The need to control in our flesh starts with a feeling of being out of control. This is that “I’m not ok” feeling we have which leads us to try to manage things the best we can. The more powerless you have been in your life, the stronger your need to regain control will be. This is why people who are hurt very deeply often struggle with control issues such as addictions or eating disorders. What is your “I’m not ok” feeling about? Who hurt you? What are you going to do about it? If you want to begin the healing process, read on and consider giving us a call to help you on your healing journey.

Our flesh/natural self hungers for control. Our flesh will endlessly compare ourselves to others or some imagined standard to determine if we are okay and in control. If we don’t measure up or don’t feel satisfied we try one of three things. We can choose to remain “out of control” and look for sympathy for being the victim of some real or imagined injustice. Often times this is accompanied by out of control behaviors that are ultimately self destructive and are attempts to either control our circumstances or other people. These are the other two categories of control that our flesh uses to try to regain a sense of control.

Attempts to control our circumstances and details of life I call “obsessive control.” This involves active and passive attempts to manipulate what is going on in our life to try to feel in control. A obvious example of this is someone with OCD (obsessive compulsive disorder). A person with OCD will engage in a variety of obsessive behaviors such as hand washing or checking door locks with specific rituals that have to be adhered to specifically for the behavior to provide momentary relief of anxiety. Another example of this type of control would be addictions; if the addict has what they are addicted to they too have a momentary sense of being okay or in control. These are examples of active attempts to control but perhaps even more frequently people will engage in passive or avoidant attempts to control. The classic example is the procrastinator who falsely believes that if he can just avoid some responsibility he will be ok. Someone may even be very responsible in other areas of life, but has taken on the belief that one specific area of life needs to be avoided. Ultimately none of these attempts work and the person is just spinning their wheels and never really grows or gets better at feeling in control.

The other form of control the flesh uses is controlling others. In the extreme this is the abuser who creates an inflated grandiose self image that gives them a feeling of entitlement to use others as they wish. This entitlement involves a sense that other people deserve what they get because the abuser deceives himself into believing that the other person is to blame for everything. However, to a less extent people control others all the time in more subtle ways. Do you ever manipulate people to get what you want or become passive aggressive about something you disagree with? These are also attempts to control others that ultimately only leave us with momentary satisfaction.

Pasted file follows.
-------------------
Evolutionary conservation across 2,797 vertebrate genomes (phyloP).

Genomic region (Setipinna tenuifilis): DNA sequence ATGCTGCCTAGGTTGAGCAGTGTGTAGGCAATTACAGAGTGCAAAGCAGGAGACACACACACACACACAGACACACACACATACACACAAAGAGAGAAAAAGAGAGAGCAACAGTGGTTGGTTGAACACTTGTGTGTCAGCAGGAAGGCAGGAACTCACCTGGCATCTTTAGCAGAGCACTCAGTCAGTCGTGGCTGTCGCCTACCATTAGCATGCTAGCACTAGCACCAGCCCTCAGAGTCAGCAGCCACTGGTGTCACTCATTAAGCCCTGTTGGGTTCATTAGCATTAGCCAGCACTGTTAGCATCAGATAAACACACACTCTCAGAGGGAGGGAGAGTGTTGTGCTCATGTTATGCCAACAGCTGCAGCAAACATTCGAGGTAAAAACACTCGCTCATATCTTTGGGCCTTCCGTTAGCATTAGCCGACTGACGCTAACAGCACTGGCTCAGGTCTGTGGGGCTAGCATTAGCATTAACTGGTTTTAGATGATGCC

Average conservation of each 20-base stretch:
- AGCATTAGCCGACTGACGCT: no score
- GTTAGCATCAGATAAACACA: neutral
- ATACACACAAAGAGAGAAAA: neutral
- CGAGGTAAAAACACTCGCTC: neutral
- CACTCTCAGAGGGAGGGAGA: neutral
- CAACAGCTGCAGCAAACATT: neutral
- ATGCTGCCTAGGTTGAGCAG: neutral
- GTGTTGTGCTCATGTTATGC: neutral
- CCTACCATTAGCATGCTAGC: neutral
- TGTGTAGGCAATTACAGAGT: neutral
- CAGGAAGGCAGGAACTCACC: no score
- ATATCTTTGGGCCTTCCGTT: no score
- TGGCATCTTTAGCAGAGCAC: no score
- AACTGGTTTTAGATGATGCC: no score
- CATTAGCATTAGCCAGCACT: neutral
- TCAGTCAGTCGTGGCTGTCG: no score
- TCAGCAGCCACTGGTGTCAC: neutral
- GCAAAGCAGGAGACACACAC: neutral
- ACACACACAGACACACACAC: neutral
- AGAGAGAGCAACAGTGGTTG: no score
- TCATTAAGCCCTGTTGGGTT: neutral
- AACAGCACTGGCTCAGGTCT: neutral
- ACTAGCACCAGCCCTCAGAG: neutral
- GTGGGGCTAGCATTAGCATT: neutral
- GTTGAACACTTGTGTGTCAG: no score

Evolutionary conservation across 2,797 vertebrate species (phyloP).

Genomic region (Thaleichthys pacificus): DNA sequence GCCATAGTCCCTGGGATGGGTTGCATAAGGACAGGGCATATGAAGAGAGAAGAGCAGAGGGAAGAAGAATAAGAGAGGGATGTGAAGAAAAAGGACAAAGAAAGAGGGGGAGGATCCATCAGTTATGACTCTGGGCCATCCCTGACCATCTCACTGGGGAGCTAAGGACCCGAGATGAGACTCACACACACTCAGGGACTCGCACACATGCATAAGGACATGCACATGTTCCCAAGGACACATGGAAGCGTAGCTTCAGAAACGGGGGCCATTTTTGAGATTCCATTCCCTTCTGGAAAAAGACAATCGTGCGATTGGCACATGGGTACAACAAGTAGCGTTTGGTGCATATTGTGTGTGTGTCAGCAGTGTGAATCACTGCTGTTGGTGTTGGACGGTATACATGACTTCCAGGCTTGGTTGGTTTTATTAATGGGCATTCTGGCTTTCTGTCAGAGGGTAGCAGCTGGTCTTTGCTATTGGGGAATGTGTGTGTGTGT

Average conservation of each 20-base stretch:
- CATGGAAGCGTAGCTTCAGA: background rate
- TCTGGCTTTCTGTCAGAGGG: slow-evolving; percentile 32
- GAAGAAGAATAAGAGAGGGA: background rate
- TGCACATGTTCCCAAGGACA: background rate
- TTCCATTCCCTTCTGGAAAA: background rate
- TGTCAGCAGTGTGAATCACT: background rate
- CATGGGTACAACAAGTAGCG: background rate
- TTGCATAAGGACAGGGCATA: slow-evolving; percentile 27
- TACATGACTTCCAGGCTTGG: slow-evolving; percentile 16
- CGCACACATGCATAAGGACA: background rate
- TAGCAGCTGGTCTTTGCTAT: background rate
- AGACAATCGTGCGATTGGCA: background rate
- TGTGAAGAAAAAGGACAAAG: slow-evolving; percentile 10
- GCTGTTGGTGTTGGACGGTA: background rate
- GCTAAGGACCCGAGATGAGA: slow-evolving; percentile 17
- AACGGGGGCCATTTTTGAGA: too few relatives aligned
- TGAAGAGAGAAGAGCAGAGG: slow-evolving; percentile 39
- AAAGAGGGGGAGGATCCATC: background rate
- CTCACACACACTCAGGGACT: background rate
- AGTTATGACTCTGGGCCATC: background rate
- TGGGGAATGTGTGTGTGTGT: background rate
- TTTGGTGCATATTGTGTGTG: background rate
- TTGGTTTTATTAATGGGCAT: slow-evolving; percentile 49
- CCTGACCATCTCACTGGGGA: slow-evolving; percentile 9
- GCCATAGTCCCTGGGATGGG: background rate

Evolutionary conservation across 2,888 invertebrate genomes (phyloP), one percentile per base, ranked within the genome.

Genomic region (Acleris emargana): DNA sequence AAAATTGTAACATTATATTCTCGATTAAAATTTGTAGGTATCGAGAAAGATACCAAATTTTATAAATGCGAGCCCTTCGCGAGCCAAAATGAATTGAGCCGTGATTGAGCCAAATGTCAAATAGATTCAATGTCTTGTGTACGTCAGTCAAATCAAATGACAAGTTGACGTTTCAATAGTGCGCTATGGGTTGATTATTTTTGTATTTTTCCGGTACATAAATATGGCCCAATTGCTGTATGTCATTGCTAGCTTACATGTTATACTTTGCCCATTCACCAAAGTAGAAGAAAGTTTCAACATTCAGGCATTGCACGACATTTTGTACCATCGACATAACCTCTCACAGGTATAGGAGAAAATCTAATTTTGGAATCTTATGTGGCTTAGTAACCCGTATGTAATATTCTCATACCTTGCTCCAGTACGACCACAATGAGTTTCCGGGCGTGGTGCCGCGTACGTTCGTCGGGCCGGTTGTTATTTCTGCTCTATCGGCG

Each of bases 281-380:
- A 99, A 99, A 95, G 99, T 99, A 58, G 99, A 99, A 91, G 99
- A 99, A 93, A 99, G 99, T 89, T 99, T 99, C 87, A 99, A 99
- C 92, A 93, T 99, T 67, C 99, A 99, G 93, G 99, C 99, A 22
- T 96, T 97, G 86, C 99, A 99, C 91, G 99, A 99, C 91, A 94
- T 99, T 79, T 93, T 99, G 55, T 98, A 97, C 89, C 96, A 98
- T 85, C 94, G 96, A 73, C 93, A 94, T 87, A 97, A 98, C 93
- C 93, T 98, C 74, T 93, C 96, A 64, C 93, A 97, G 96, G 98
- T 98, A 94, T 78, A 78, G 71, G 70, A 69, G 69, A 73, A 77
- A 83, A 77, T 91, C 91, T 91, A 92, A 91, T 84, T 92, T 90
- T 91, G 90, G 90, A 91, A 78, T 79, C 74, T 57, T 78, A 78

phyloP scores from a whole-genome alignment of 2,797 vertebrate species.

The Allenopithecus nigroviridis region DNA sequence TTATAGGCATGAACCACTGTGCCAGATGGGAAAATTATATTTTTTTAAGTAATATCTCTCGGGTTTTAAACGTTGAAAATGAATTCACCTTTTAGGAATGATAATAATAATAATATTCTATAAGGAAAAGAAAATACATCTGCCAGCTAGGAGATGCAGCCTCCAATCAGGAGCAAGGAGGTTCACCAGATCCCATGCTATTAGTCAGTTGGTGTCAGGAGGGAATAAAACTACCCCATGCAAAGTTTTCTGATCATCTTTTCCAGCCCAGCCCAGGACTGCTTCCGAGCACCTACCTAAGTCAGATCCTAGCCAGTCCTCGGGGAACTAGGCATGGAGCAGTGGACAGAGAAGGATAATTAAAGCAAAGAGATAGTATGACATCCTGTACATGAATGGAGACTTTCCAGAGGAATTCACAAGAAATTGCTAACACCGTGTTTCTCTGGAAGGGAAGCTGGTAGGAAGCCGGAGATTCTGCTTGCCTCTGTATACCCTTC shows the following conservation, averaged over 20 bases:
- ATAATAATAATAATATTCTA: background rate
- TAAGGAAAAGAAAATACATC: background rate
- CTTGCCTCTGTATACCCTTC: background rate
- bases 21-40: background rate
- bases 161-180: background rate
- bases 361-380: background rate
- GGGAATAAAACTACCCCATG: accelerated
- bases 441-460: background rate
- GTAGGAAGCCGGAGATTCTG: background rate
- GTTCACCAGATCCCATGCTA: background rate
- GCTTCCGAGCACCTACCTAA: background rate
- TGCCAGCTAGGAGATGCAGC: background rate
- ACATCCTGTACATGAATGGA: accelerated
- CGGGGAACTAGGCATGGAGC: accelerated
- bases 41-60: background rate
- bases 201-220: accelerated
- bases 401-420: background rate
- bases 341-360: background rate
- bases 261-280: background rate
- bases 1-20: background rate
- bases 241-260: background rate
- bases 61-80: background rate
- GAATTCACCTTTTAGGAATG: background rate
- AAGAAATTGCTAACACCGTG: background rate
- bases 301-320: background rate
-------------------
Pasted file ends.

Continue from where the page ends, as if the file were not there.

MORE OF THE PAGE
These ways in which the flesh attempts to be in control ultimately offer no real control in our life and any control we believe we have is an illusion. The only solution to our lack of control is to give God control. Just as the Bible teaches that if we want to find our life, we have to lose it (Matthew 16:25) and if we want to be strong we have to be weak (2 Corinthians 12:9-10), we must give up control to gain control. Only when we surrender completely to God and walk in the spirit do we gain self control (Galatians 5:22-23). Psalm 46 teaches us that we need to cease striving and know that He is God. Striving is what we do in the flesh to try to control things that leave us with only an illusion of control. Whereas when we cease striving and surrender to God, we gain real control as we walk in the Spirit.

Are you ready to have real control in your life? Do you want the kind of control that leads to true contentment and empowerment? Only God can offer this type of control. At Grace Wellness Center, we help people identify and remove the barriers to having true freedom in Christ. Once they find this freedom they realize that for the first time, they are able to truly be in control and no longer have to strive after the illusive control that the world promises but never delivers. Can we help you find this control in your life?

At Grace Wellness Center, the invitation is open to every heart that has been broken…Let us help!

called to thrive - sorry
Mar 04

I Am Sorry Is Not Enough

By Dr. Phil Huggins | Blog , Life

called to thrive - sorry

I Am Sorry is Not Enough: Incorporating Genuine Apologies into Christian Counseling
“Real life involves real people who make real mistakes. Sometimes saying ‘I’m sorry’ just isn’t enough. The need for apologies impacts all human relationships.” This is the opening statement on the back cover of The Five Languages of Apology written by Gary Chapman and Jennifer Thomas. They present five fundamental aspects or languages of an apology: